Unfortunately, it’s more likely that the customer will remain totally apathetic about your client’s pet obsession no matter how much he “ought to” care about it. And that’s when the business owner (aka your advertising client) has to follow the advice to “cut what you love” and focus on what’ll actually move the needle.


If the idea is to talk to the customer, in the language of the customer, about what’s in the heart of the customer, then that means you’ve got to:

  1. Understand what the prospective customer really cares about, and
  2. Have a sense of the language - what kind of words, attitudes, phrases, etc. your customers really use when talking about their desires and frustrations and needs.

You can’t know or do any of that without listening to the customer. And these days, a lot of listening is done through your eyes by searching through reviews, forums, and social media comments. Listen to how people talk and what they talk about so that you can talk to them in your ads about the same things they care about, using the same language they use.


This one goes along with “Listen.” Your goal is to emotionally connect with your audience. You want your ads to cause them to think of you first and feel the best about you when they DO finally need what you sell. That way they come to you as a preferred provider and recognized expert — someone worthy of premium pricing. In order to do that you have to separate out the effect you intended your ads to have from the effect they actually have.

Sometimes the feature or benefit or the line of copy or brandable chunk that you think will really connect with people doesn’t, while some seemingly “throw-away” phrase or line resonates in a way you never anticipated. If you’re tracking the audience mood, you’ll be able to do more of what resonates and less of what falls flat.


This means write cinematically and visually. This is easy to understand for TV, but it applies equally well to all advertising. It always amazes me the amount of people in radio who talk about “Theatre of the mind” but don’t really understand what the phrase means or never write ads that create that kind of cinematic response in listeners’ imaginations.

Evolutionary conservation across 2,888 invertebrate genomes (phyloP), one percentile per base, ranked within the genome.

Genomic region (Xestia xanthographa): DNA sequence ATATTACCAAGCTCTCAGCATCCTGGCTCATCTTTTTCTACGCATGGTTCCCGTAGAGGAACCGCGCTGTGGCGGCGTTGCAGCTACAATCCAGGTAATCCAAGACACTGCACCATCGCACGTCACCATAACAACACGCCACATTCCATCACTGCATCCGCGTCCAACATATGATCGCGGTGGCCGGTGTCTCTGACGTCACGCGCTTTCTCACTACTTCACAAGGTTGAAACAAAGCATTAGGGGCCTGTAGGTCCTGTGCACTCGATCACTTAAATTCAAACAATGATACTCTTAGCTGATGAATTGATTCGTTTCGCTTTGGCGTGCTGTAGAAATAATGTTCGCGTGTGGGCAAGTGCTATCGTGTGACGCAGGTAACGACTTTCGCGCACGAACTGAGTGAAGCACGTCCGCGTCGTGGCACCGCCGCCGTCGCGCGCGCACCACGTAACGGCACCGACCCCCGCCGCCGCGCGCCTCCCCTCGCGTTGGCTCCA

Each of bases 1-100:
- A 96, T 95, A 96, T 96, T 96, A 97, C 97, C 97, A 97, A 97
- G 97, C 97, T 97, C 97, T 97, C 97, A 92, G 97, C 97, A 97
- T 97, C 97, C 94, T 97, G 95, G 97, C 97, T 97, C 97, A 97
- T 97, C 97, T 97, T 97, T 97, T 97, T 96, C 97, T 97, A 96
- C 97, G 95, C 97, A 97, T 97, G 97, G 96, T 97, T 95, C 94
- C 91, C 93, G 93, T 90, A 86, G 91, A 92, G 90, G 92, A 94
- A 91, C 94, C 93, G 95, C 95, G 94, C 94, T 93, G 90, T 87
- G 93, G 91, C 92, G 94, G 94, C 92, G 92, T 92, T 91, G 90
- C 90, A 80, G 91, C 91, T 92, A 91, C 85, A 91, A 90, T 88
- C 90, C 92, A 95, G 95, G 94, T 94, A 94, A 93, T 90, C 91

So regardless of whether you are creating TV Ads or Radio Ads, write your ads like a movie rather than an ad. Don’t just talk about your product or services benefits, dramatize them. Sear the mental image of that benefit onto the imaginations of your audience.


Yes, I know: this contradicts Tip #6. Stick with me a moment and it’ll all make sense.

When your ad has impact and can’t be ignored, and especially when such an ad is aired with the proper frequency to make a difference, you’ll get complaints. An ad’s ability to attract is inextricably linked to its ability to repel; if nobody hates it, nobody will love it either.

So when you’ve got an emotionally powerful, un-ignorable ad on your hands, prepare yourself (and/or your client) to get complaints. Expect the complaints to come, and then don’t listen to them. Apple’s “I’m a Mac” campaign got a TON of complaints, from all kinds of people who thought the campaign was mean spirited or smug or whatever. Good thing Apple decided not to listen, huh?


The reality of the customer experience has to match the promises made in the ad. This has ramifications for both ad writers and small businesses. For businesses, it means to guard against letting the customer experience slip as you grow. Instead do the opposite: reinvest in making the customer experience better and more closely aligned with the brand.

This also means occasionally allowing yourself to get “called out” on your brand promises, often in unreasonable ways. If you’ve got the guts to plant a flag and make a stand, someone will test you on it sooner or later. And you can bet that that “someone” will more than likely be unreasonable about it.

For example, someone will likely abuse your lifetime guarantee, or your “no surprises” guarantee. Then you can be like LL Bean and write off the abuse as a cost of keeping your guarantee, or you can refuse the unreasonable request, quibble over your guarantee, and add fine print to your promises. If you quibble, you sell out. And then word will get out. If you stand and deliver (even in spite of the knucklehead’s unreasonableness), word will get out on that, too. And the reward for that will exceed the cost by a factor of 10X, at least.
And there you have it. Ain’t Joss Whedon great?

This article was written by my brilliant partner, Jeff Sexton.

Morty Silber, CEO

Mad Strategies Inc.
a Wizard of Ads Partner

Morty SilberComment